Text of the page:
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  1. I have a seen a property I am keen to offer on. It is a ground flat in a block of four. The issues are that the roof needs attention, and whilst not leaking, it is covered in moss and the gutters are also filled with moss. This was all picked up in the home report. To get the uplift value on refinance I would really need to sort the roof and gutters out which I assume will be shared costs. I do not know if the neighbour above would be willing to pay for this - I guess I could ask - but I figure if he was that bothered he would have had it all seen to before - or if he realises I need to rectify matters to get my desired value he may be difficult. Should I just treat this as a sunk cost to get to my end goal? The other issue is that the neighbour in the next block has decided to use his own garden as a dumping site. It is a real mess - junk, old incomplete bikes, lots of huge bags of stuff piled high against his house and in his gardens. It is a real eyesore and am concerned that this will affect the value of my prospective property and also deter tenants. Have no idea what is in the bags. Is this something I can raise with environmental health anonymously? Thanks!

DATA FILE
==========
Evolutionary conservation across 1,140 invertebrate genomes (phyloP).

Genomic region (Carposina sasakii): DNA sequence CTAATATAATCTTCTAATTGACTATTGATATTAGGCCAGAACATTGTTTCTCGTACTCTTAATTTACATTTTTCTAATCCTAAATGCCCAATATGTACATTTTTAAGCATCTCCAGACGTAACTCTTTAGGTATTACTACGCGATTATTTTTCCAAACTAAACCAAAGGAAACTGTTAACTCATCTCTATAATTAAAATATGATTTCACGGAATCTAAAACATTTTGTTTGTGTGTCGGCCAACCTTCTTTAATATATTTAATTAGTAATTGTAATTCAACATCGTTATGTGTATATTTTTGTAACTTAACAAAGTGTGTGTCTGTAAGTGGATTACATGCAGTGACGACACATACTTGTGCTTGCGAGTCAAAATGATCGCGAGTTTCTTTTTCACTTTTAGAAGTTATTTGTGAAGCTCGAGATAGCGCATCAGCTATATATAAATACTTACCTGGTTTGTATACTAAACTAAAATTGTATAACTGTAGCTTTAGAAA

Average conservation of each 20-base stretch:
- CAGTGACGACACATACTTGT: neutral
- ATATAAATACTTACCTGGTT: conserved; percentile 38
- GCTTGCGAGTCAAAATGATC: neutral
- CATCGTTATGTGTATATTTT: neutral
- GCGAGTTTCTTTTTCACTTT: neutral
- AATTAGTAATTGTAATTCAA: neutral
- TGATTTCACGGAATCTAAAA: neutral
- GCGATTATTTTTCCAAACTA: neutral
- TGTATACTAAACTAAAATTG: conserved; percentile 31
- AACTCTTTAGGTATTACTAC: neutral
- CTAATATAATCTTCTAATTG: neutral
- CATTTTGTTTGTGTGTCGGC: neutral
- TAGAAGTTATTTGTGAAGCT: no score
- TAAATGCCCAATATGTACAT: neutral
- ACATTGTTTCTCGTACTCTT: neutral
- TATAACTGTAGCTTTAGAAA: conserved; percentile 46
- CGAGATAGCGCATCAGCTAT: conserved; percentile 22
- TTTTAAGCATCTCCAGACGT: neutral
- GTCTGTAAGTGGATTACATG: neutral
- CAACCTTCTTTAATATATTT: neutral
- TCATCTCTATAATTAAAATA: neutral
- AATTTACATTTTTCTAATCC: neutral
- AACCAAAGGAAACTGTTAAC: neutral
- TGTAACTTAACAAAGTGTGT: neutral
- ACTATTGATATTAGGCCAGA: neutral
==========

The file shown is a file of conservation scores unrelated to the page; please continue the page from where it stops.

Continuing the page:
2. Can anyone help me with the following problem.... I own a tenanted but low value upstairs leasehold flat in a converted house of two flats. The downstairs flat has been empty for a number of years and is in disrepair due to a fire. It is boarded up and the council are aware of the situation although they say it's not dangerous. The owner is missing and bought the property without a mortgage. I think he will still be in the local area and probably out of work or in prison. I have contacted the freeholder's solicitors and received the following reply.... Further to our telephone conversation on Friday, I have today spoken with our conveyancing department before writing to Mr D. Our conveyancing department inform me that the freeholder, Mr D wouldn’t be concerned with the condition of the property as his only interest is the ground rent, which only covers the land. I have been informed your best course of action with being concerned about the condition of the flat would be to contact the council's Environmental Health department. Another course of action would be to contact the land registry, where you would be able to get the name & address of the person owning the flat and contact them directly. As the property is in such a state, I cannot see this being the best course of action, I think you would be better in the first instance contacting Environmental Health, but the option is always there. Sorry I cannot be of further help. I contacted the council about this 12 months ago and drew a blank as the property is not in a dangerous condition. There are a lot of empty houses in poor condition in the area and I can't see anything happenning via this route for a very long time, if ever. However I do now have the contact details for the freeholder. The only way I can see any improvement being possible to the downstairs flat is to find the owner and obtain the leasehold, or if not possible then try to obtain it from the freeholder. Otherwise the house will become a ruin. Any comments or suggestions would be much appreciated. Kevin
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